• VRM lets hear your mix in different environments through different speakers and from different positions with headphones
  • VRM Box provides a significant audio upgrade from laptop headphone outputs with the audio quality of interfaces ten times the price
  • The compact size and robust build quality of VRM Box means it’s ready to go anywhere, any time
  • A S/PDIF digital input lets you use VRM with Pro Tools HD or any interface

With the Focusrite VRM Box you can mix in your studio wherever you are. Order today!

 

VRM - Virtual Reference Monitor Box Specifications:

  • Operating System Requirements:
  • Windows XP (service pack 3), Vista, 7 (32 and 64-bit); Mac OS X 10.5 Leopard (Intel only), OS X 10.6 Snow Leopard
  • Headphone Outputs (Outputs 1-2)
  • Output impedance: < 10 ohm
  • Power output into 150 ohm: 15mW
  • Power output into 50 ohm: 30mW
  • THD+N: -100dB (0.001%) (-1dBFS input, 20Hz/22kHz bandpass filter, 150Ω load)
  • Signal to Noise Ratio: > 105dB
  • S/PDIF Digital Input
  • Automatic Sample Rate conversion
  • Supported sample rates: continuous from 32kHz to 192kHz
  • THD+N: < -110dB any sample rate
  • Crosstalk (Channel Isolation): Any output to output: > 100dB
  • Digital Performance:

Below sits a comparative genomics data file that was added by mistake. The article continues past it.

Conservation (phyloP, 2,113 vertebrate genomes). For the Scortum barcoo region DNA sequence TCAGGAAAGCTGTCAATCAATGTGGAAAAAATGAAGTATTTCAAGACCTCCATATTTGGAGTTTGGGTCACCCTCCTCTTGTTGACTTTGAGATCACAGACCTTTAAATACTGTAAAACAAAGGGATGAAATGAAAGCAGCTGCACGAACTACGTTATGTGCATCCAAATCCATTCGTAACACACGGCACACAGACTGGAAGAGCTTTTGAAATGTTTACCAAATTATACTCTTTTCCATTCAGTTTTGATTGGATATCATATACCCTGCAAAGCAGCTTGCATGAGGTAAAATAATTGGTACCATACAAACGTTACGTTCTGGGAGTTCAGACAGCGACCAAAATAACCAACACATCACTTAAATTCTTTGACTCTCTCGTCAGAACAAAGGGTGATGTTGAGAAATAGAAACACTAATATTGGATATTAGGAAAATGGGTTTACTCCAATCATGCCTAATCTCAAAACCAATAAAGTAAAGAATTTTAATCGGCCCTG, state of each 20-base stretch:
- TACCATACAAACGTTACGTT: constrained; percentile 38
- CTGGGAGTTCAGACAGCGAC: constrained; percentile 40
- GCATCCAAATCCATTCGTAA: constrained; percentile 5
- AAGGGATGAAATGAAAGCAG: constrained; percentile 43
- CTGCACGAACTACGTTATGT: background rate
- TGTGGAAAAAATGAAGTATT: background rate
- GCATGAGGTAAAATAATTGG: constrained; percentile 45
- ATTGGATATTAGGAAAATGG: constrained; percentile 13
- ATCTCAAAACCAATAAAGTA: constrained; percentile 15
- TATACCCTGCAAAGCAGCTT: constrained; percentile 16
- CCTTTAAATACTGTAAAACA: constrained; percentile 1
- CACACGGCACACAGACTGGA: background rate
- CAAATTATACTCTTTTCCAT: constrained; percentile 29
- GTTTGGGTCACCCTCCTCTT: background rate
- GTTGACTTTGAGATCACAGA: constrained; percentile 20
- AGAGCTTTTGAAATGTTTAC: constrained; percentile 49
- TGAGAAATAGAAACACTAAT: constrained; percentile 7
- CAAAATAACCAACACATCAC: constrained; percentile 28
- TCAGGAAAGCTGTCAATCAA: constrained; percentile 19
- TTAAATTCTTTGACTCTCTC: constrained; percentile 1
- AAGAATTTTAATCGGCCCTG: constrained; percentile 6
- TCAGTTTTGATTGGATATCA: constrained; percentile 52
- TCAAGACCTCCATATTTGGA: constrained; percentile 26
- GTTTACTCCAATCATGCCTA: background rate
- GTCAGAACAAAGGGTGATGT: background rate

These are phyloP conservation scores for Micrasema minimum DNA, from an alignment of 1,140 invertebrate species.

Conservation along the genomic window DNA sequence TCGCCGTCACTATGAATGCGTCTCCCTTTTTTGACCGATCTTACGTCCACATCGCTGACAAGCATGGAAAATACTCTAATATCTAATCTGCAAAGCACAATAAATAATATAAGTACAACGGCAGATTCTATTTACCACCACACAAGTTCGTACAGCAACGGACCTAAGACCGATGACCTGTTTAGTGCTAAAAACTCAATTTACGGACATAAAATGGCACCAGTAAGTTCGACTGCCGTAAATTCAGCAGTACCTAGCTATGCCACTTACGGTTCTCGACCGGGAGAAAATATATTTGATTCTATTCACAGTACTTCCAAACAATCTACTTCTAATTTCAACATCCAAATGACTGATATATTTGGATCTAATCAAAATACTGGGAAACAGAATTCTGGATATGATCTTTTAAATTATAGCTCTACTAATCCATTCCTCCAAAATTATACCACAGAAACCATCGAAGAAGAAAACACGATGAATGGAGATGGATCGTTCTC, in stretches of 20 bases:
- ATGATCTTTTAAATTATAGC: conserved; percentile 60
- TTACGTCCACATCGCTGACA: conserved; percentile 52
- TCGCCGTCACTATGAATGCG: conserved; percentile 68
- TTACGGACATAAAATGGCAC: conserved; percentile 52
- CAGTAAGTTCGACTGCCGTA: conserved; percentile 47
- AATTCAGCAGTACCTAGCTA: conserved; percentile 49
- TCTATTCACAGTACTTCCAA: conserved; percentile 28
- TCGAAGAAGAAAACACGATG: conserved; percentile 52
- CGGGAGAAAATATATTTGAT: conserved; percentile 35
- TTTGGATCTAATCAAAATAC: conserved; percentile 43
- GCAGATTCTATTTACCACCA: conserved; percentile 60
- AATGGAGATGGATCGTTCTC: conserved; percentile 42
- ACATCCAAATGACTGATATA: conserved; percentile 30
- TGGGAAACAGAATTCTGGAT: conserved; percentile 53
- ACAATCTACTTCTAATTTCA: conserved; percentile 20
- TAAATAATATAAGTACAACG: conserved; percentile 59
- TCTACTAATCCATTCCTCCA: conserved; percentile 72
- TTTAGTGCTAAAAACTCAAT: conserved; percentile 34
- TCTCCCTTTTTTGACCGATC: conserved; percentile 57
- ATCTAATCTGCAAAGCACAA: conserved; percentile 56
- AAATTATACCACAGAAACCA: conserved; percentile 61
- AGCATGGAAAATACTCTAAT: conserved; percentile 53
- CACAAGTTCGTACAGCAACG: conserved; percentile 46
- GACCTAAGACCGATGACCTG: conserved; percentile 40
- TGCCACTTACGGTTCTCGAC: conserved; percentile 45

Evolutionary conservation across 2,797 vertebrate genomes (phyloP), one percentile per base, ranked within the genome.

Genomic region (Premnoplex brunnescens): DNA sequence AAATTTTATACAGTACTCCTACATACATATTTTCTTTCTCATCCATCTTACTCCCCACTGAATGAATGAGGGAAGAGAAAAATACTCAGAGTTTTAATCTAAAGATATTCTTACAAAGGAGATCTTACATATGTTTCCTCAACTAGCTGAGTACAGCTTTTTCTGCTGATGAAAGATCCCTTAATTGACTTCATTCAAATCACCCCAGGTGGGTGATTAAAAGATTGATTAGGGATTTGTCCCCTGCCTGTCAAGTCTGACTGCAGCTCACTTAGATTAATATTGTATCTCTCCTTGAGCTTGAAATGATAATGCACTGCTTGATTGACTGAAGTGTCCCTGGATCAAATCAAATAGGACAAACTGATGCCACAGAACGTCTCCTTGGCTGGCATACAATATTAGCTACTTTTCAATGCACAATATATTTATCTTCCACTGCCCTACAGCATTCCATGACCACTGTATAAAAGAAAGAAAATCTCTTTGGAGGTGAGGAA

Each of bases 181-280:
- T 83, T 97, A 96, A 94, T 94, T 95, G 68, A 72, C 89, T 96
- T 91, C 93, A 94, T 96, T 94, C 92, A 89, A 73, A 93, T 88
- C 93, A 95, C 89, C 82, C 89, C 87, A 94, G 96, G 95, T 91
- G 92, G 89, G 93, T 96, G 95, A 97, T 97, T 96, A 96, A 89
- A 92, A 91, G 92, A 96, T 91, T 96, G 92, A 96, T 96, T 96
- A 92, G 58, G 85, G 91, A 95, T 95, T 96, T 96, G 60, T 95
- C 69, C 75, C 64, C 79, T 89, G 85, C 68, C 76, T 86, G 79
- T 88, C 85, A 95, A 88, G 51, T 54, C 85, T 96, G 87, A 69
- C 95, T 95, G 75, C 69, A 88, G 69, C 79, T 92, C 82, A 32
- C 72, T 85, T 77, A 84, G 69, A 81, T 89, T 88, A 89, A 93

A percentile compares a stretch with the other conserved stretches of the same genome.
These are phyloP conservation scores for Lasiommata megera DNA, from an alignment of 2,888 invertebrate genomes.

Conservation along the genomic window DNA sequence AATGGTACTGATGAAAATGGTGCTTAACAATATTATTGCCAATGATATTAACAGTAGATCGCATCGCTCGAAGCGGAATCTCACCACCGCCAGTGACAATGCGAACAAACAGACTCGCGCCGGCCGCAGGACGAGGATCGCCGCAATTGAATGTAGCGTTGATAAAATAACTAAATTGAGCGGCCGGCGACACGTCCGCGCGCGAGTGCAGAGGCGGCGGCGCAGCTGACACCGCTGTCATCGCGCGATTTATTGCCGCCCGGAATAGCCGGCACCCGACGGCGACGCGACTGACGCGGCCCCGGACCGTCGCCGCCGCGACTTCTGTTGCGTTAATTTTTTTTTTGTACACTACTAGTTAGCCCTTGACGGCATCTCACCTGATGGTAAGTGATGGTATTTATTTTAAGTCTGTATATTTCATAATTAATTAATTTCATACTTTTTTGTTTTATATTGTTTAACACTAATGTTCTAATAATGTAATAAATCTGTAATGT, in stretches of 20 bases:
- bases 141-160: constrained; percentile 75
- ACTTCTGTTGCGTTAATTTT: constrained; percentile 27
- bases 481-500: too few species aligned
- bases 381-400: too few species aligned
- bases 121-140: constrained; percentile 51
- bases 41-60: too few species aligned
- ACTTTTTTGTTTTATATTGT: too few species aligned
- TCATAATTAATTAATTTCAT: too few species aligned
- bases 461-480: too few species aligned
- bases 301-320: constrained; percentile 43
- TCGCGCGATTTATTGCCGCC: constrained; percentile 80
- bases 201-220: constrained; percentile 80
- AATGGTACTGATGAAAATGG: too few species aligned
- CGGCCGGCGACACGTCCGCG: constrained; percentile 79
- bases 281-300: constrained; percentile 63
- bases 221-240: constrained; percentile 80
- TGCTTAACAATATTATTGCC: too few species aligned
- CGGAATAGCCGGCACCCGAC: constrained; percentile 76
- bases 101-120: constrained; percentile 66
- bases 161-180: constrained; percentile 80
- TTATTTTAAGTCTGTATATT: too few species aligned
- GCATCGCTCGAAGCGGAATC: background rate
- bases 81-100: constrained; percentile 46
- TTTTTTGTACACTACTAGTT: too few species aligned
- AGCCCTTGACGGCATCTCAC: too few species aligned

• D/A Dynamic Range: 120dB (A-weighted)
  • Measured D/A Dynamic Range: 108dB (A-weighted)
  • Clock Source: Internal Clock only Clock jitter < 250 picoseconds
  • Supported Sample Rates: 44.1kHz & 48kHz
  • Input channels to computer: S/PDIF (stereo)
  • Output channels from computer: Headphones (stereo)
  • Connectors and Controls
  • Stereo S/PDIF input on RCA
  • Stereo Headphone Output on 1⁄4” TRS
  • Headphone Output Level control (analogue)
  • 4-pin USB2.0 compatible socket
  • Indicators
  • 1 Green LED Indicator:
  • - Flashing: Unit not installed correctly on host
  • - Off: VRM effects turned off
  • - On: VRM effects turned on
  • Power: Bus power via USB
  • Dimensions: 2-11/16"W x 1"H x 2-11/16"D (68mm x 25mm x 68mm)
  • Weight: 4.3 oz. (123g)
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FocusriteVRM - Virtual Reference Monitor Box
 
5.0

(based on 1 review)

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(3 of 3 customers found this review helpful)

 
5.0

Time-saver and money-saver

By David Rosario

from Undisclosed

Comments about Focusrite VRM - Virtual Reference Monitor Box:

I was ready to blame the box; the lows on my mixes were sounding horrible. I monitor through two headphones (also have speakers): Sennheiser HD600's and HD565's. I use the 565's to hear the high-end frequencies, while the 600's are better suited for low frequencies.

I can mix by alternating headphones, but then I bought the VRM Box and used the 565's. Wow! I immediately found flaws in the midrange when using the NS10m model, but in my car, the low end was muddy, despite sounding good on the VRM Box. I finally listened using the 600's and ... what a mess! I thought the VRM Box was muddying it up. It turns out that the VRM Box processes the low end in such a way that bad mixes are revealed in the most unflattering way. After fixing the low end using the 600's, the mix is absolutely popping! Even the subs sound perfect; the kick and bass complement each other in a way I've never been able to achieve using my monitors (and I even have a sub).

The point is that you should use more than 1 pair of headphones and listen to all the models in the VRM Box. Highly recommend.